Some intoxicated gents had a temper tantrum/outburst of macho bravado last night on the F.W. Hill Mall around 2:45 a.m. I spent about 45 minutes this morning cleaning up with the aid of a broom and shovel.
So outside of the garbage that’s already blown away, and one garbage can in the middle of the mall that’s too heavy to move on my own, everything’s back to normal if anyone’s planning on coming downtown today. There’s two more shots after the jump. Continue reading “Cleanup On Aisle Zero”
Could the people who run Warner Bros. be more stupid and awful? The studio launches a new DC universe TV show, called Gotham, and they hire a guy (it’s always a guy, never a woman) to run it who says things like this:
“When thinking about how to enter the DC world for TV, certainly on network TV, to do shows about superheroes — about people who wear spandex costumes — that doesn’t work very well. We want to see people’s faces. TV is about emotion and character, not stunts and special effects. This is a way of entering that world in a fresh way.”
Right. Superheroes in costumes don’t work. No one would like that. No money to be made that way. Jesus Christ, how much can a corporation hate the thing it sells, anyway? At Warner/DC, the contempt for comics and superheroes is palpable.
Here’s a trailer for this show that will supposedly be more “colourful” and “vivid” than Christopher Nolan’s “visually stunning, but not particularly visually pleasurable” take on Gotham. There’s lots of shitty computer animated blood splattering and a second-rate rip-off of Hans Zimmer’s Batman trilogy score.
This is looking north on 19 block Scarth near the south-east corner of Victoria Park. I didn’t have a protractor with me, but I’d estimate the slope of the sidewalk by the tree to be around five degrees.
Actually, the whole stretch of sidewalk up to at least mid-block is a mess. You can see another bad spot after the jump — and at the top you get a good sense of the slope in the first shot. Click both pictures to enlarge. Continue reading “(Side)Walk Of Shame”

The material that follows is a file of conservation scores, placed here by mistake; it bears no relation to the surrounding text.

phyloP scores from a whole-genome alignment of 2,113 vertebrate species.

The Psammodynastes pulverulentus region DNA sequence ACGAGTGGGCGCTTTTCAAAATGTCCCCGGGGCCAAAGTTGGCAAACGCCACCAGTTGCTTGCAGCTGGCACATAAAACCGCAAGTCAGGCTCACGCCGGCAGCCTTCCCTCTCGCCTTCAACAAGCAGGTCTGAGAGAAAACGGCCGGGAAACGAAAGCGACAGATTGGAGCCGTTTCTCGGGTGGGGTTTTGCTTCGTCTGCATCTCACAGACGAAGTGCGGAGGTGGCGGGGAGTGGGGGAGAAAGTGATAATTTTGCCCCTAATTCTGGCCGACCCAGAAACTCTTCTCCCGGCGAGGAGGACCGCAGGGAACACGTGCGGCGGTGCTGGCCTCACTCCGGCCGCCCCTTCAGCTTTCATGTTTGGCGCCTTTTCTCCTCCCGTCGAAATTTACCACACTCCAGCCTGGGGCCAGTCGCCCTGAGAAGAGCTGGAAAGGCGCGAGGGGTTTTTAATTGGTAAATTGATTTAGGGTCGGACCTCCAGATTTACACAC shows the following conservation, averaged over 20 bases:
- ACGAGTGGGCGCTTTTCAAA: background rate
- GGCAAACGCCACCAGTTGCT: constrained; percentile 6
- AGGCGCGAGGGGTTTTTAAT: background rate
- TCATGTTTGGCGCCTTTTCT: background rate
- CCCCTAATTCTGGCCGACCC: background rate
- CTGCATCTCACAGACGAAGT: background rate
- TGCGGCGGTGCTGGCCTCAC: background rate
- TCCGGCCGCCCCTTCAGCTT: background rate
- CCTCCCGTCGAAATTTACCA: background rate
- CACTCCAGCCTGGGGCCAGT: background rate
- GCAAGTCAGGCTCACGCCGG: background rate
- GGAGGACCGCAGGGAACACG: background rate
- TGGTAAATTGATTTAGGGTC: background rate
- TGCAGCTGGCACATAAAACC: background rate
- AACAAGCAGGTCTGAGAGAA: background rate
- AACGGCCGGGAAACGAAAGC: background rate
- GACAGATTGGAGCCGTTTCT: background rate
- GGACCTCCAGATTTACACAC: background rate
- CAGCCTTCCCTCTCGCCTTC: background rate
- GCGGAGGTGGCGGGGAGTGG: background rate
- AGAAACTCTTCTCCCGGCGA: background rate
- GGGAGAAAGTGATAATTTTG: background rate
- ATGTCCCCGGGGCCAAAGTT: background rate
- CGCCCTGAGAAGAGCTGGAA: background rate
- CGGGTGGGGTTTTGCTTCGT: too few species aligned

I’m not sure if the city is planning on resuming its sidewalk grinding program this summer to make walking safer for people. If it is, here’s two spots (the south-west entrance to Victoria Park above, and mid-18 block Broad on the west side after the jump) that could use some grinder action or other form of releveling (click to enlarge the photos). Continue reading “Gotta Find’Em To Grind’Em”
Got to say the curb on the north side of Victoria Ave. between Scarth and Lorne St. along Victoria Park is beat to shit. Besides the shot above, and the one after the jump (click both to enlarge), there’s plenty of other chunks ripped out here and there. Continue reading “Curb My Enthusiasm”
So, I know the story behind this photo. An inebriated gent was enjoying a meal of roast chicken on the Scarth Street Mall mid-afternoon and wandered off without his “leftovers”. At the time this photo was taken (8 p.m.), the carcass had been sitting out for four hours or so.
Is this becoming a thing in downtown Regina? (see photo at bottom of post)
It’s a great day out, so I decided to go for a stroll in Victoria Park after a late lunch before I headed back to the office. When I got to the park two police officers were cuffing a young guy on a bike. I gathered from people chatting nearby by that he’d punched some older guy in the head and at some point the police had been called.